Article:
A public office is still a public trust.
All public servants – elected, appointed and otherwise – are subject to that truth.
The simplest and most profound way public servants can prove and maintain their respect for the public trust is to be transparent in operations and open in communications. Those qualities are key ingredients of integrity.
Such qualities are sorely lacking from the mayor’s office down at LA City Hall these days, and the situation isn’t much better in some cases at the County of Los Angeles.
I’ll swing back to that later in this column, but first let me illuminate the larger point with a positive example that shows what it looks like when a public servant operates transparently and communicates openly.
It comes from Steven Rice, who serves as chief counsel of the Pasadena-based Los Angeles County Employees Retirement Association, which oversees a nearly $57 billion pension plan on behalf of current and former workers.
Rice also serves for now as interim chief executive of LACERA, duties he assumed in the wake of the recent firing of Lou Lazatin from the post.
Lazatin’s firing came abruptly – she’d only been on the job for about six months. It also drew little attention from the LA Times, which seemed odd to me in light of the amount of money LACERA handles, its status as a public entity, and its potential to significantly affect the financial fortunes of hundreds of thousands of individuals in the newspaper’s circulation area.
It also seemed odd to me that the daily newspaper’s lone story on Lazatin’s dismissal lagged reports elsewhere – including here. Another oddity: the LA Times’ coverage did little to advance any understanding of the available facts but nonetheless managed to publicly air a suggestion from Lazatin’s attorney that she had been a victim of some sort of gender bias.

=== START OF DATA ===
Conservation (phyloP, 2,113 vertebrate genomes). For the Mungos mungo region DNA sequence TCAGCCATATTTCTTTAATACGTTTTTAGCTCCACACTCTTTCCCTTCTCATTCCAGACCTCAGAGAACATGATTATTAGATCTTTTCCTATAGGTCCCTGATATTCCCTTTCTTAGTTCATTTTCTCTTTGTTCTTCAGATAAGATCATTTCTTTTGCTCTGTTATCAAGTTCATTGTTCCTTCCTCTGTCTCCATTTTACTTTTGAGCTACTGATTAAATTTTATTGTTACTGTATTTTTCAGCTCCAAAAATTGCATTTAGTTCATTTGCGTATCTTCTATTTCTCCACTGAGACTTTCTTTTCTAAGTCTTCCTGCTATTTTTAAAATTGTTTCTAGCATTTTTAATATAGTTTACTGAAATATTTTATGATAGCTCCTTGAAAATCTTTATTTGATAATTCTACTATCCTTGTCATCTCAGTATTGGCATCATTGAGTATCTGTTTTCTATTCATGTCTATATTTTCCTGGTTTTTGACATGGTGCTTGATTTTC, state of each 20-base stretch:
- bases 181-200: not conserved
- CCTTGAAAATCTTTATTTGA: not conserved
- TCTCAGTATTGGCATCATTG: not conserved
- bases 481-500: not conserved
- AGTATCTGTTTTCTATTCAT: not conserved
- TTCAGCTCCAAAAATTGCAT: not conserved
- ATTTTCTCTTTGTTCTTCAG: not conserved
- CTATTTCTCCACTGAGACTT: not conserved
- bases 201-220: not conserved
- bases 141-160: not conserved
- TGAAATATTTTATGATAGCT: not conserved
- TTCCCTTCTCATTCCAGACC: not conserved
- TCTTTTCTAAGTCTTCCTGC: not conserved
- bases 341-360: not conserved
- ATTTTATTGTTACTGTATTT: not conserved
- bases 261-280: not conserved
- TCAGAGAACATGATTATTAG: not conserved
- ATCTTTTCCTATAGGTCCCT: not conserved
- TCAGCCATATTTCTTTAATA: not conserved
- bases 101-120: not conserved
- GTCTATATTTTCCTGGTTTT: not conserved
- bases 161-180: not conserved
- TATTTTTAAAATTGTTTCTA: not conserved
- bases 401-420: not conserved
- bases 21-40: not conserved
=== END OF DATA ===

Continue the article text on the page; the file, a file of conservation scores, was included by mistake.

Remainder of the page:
Circumstances looked odder still when I discovered that Lazatin has long been associated with LA Times’ owner Patrick Soon-Shiong.
Lazatin spent nearly 10 years as an advisor and board member for the Chan Soon-Shiong Institute for Advanced Health – the name honors the biotech billionaire-turned-publisher and his wife.
Lazatin also was chief executive of St. John’s Medical Center in Santa Monica when Soon-Shiong committed $100 million to the operation. The pledge of funds was scuttled after Lazatin’s abrupt dismissal from that post in 2012.
Those ties told me I should check if LACERA has invested significant amounts of money into any of the numerous enterprises that are owned by Soon-Shiong or count him as a stakeholder.
I didn’t necessarily think that was likely – not every dot a journalist happens to notice is connected. But there were enough dots to warrant a check.
The most efficient way to check was to ask Rice whether any of the $57 billion or so LACERA manages has found its way to any of the enterprises with Soon-Shiong as a stakeholder.
That’s not an easy question to put to a $57 billion investment portfolio – certainly not like the simple questions about money that many public officials in LA can’t or won’t answer these days.
Rice did answer in matter of a few days, though – and it’s my professional opinion that whatever happened with Lazatin at LACERA did not include her directing funds to Soon-Shiong’s operations or any other untoward ties between the billionaire and the pension fund.
I’ll let you make up your own mind after reading the following response from Rice: